Paris department store Le Bon Marché has been transformed into an immersive installation of bamboo and paper installations by Chinese artist Ai Weiwei with his latest exhibition ‘Er Xi’, meaning ‘Child’s Play’. Ai Weiwei references Shan Hai Jing, a collection of epic tales and popular legends that dates back to Chinese antiquity, told by children for more than 2,000 years. The artist selected some two dozen characters and mythological creatures to personify inside the space, adopting the ancient technique of traditional kites, which brings together the flexibility of bamboo and lightweight silk.

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The exhibition is divided into three areas of the store: windows, atriums and the gallery. The ten storefront display cases of Le Bon Marché are transformed into stages for mythological storytelling, offering a prelude to the pieces displayed inside the department store. Derived from the narratives and imagery of Chinese mythology, the works feature symbolism from various art movements, contemporary and historical events, and the artists own oeuvre. Ai Weiwei selected bamboo kite making as his language of expression, a craft that offers lightness and malleability to create objects that are simple, functional and flat in appearance.

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Speaking about his first department store exhibition, Ai Weiwei said: “Showing at Le Bon Marché is using a new medium, the department store, to encounter a new audience as broad as a museum’s. Introducing the fantastic idea within a retail space strikes the imagination of customers, visitors and passersby. We all lead parallel lives in this other world of dreams, fantasies and fears. We must learn to coexist with them, as they are an integral part of our humanity; to embrace our mythology. Children know how to do this naturally. This exhibition speaks to our inner child.”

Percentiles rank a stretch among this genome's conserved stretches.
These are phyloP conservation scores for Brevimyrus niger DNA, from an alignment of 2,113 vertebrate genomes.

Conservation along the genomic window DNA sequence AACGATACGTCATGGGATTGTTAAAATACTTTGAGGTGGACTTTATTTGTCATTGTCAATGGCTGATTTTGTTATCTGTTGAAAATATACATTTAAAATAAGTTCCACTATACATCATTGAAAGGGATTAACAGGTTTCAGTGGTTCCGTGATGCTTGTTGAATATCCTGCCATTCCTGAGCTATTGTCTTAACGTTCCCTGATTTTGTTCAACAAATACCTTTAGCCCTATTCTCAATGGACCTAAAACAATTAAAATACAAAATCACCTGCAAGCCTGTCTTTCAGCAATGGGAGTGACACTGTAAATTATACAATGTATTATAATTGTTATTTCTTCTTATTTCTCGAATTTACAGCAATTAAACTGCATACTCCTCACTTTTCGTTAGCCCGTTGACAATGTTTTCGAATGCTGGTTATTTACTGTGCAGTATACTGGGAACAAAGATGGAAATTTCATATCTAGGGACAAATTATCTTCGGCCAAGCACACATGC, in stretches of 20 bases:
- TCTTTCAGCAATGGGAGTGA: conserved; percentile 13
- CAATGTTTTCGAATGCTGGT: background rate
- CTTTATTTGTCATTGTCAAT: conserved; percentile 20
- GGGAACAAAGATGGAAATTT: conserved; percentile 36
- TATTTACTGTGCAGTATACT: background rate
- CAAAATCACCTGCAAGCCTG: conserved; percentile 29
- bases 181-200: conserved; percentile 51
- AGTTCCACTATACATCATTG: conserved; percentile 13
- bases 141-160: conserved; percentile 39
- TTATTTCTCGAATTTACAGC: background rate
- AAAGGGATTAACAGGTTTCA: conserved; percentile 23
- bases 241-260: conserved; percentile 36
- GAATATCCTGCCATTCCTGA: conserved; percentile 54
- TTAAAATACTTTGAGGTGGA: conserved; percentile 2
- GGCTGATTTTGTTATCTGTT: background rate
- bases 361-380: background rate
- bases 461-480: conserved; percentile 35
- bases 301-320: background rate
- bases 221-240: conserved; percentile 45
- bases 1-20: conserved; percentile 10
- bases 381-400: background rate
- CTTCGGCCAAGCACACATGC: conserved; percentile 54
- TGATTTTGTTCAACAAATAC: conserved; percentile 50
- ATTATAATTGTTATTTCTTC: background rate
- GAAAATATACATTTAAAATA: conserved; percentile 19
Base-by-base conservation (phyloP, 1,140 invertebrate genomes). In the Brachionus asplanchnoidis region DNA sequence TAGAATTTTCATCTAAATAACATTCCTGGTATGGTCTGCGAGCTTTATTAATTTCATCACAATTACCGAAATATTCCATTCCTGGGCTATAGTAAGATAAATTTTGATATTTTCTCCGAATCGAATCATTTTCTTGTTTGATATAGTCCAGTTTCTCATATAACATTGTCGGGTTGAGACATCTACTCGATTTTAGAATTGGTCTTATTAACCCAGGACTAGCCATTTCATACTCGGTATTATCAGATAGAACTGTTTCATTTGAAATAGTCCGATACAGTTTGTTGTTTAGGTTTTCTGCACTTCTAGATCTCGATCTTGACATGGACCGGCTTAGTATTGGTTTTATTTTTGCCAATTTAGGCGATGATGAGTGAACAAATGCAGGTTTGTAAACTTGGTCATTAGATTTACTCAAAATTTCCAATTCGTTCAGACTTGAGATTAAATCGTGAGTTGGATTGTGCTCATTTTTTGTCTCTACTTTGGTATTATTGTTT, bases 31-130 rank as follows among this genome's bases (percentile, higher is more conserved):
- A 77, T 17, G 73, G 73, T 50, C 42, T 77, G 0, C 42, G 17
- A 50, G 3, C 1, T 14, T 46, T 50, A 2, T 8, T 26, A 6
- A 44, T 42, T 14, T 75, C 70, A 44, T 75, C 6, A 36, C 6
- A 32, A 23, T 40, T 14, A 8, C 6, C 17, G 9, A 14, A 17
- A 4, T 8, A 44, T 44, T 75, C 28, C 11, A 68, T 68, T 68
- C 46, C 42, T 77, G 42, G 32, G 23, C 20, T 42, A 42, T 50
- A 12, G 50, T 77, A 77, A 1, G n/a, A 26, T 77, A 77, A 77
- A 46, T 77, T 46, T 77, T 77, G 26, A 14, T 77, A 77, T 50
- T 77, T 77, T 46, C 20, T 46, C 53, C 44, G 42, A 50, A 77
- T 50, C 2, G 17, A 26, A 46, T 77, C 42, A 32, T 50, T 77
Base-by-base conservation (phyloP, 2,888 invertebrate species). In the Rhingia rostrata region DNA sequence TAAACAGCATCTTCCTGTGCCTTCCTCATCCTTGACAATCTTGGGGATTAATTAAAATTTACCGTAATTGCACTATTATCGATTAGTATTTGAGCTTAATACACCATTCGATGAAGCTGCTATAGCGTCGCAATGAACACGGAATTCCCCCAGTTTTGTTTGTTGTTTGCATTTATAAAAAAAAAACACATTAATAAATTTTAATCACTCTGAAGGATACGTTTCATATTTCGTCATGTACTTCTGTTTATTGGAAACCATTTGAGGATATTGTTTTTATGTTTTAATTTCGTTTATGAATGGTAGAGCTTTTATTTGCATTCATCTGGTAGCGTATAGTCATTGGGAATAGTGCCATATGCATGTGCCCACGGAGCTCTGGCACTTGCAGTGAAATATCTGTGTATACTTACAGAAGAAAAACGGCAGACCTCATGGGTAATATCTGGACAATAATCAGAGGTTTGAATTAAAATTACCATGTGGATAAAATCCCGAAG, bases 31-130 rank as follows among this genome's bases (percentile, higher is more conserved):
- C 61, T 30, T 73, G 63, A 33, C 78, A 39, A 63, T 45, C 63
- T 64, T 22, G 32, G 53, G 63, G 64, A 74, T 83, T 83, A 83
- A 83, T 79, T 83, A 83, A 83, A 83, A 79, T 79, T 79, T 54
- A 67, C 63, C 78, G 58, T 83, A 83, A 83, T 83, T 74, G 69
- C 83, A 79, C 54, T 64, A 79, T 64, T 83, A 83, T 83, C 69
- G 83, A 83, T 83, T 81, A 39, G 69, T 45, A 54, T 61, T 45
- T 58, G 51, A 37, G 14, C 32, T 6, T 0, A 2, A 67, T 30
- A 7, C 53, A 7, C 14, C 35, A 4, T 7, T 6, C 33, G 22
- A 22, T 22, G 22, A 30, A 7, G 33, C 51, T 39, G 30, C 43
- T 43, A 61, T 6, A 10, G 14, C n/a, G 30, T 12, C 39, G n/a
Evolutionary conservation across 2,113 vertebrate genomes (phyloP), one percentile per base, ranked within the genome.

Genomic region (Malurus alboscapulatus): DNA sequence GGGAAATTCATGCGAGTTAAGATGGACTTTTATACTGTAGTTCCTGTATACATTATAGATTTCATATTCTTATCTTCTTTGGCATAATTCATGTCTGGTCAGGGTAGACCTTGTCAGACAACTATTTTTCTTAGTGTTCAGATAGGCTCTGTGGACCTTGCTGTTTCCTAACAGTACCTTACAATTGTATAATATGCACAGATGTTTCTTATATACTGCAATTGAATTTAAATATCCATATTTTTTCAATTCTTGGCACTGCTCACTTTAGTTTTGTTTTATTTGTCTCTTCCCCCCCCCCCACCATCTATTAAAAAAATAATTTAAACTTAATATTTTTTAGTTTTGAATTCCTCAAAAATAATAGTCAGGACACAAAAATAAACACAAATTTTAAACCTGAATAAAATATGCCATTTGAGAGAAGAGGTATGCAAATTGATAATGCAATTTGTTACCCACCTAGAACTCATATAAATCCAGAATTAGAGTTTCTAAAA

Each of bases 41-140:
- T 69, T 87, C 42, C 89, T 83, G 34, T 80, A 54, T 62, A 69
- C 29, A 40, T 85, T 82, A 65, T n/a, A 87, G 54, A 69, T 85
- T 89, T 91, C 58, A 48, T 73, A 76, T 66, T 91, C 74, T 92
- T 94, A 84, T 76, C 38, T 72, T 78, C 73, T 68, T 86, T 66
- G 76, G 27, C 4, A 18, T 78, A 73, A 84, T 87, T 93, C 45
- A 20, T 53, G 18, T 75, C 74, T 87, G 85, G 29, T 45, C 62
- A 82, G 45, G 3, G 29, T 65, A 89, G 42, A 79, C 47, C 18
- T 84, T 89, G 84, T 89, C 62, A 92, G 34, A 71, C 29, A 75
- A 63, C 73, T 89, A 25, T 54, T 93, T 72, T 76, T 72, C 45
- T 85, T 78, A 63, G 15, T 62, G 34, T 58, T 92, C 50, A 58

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While the exterior displays utilise predominately flat bamboo frames, the atriums showcase three-dimensional interpretations of Shan Hai Jing woodcuts. Suspended from the ceiling to be viewed from multiple vantage points, the large scale bamboo and paper objects bring the original mythological forms to life. Meanwhile, the gallery is designed as a space where visitors can engage more intimately with the works. The space features a dragon made of woven bamboo, which has an architectural and dimensional quality that correlates to the interior columns of the gallery.

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All images © Gabriel de la Chapelle